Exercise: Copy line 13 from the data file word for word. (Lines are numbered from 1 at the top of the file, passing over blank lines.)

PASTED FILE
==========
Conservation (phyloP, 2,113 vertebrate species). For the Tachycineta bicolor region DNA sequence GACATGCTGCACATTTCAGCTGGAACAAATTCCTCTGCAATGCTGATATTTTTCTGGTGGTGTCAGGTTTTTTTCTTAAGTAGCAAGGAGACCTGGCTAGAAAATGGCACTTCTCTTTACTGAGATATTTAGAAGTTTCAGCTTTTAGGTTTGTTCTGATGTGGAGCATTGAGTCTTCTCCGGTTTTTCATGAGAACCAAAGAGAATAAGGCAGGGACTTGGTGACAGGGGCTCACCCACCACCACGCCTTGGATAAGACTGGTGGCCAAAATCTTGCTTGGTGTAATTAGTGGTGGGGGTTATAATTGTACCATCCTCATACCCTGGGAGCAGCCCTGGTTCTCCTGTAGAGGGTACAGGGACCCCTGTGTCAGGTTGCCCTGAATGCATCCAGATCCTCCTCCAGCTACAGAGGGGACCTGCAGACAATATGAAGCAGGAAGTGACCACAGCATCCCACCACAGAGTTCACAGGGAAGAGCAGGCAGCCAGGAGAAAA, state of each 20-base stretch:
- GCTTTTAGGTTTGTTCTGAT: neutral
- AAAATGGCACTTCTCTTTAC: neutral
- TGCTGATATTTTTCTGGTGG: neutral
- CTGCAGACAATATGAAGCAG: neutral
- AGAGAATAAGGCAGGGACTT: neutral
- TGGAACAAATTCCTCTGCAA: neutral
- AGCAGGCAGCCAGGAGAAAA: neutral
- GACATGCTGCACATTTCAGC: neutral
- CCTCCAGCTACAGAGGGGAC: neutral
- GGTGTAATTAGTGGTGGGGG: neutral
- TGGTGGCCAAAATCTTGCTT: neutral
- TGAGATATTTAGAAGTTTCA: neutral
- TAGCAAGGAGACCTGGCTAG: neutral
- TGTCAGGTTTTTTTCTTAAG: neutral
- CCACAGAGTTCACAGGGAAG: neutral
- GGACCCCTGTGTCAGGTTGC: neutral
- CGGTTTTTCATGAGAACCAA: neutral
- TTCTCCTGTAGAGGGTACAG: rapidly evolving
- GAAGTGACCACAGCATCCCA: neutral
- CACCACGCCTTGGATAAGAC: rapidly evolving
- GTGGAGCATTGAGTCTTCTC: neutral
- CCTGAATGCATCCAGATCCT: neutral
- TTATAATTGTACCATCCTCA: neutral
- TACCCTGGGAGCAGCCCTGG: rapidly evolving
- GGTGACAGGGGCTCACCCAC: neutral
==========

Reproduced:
- TGAGATATTTAGAAGTTTCA: neutral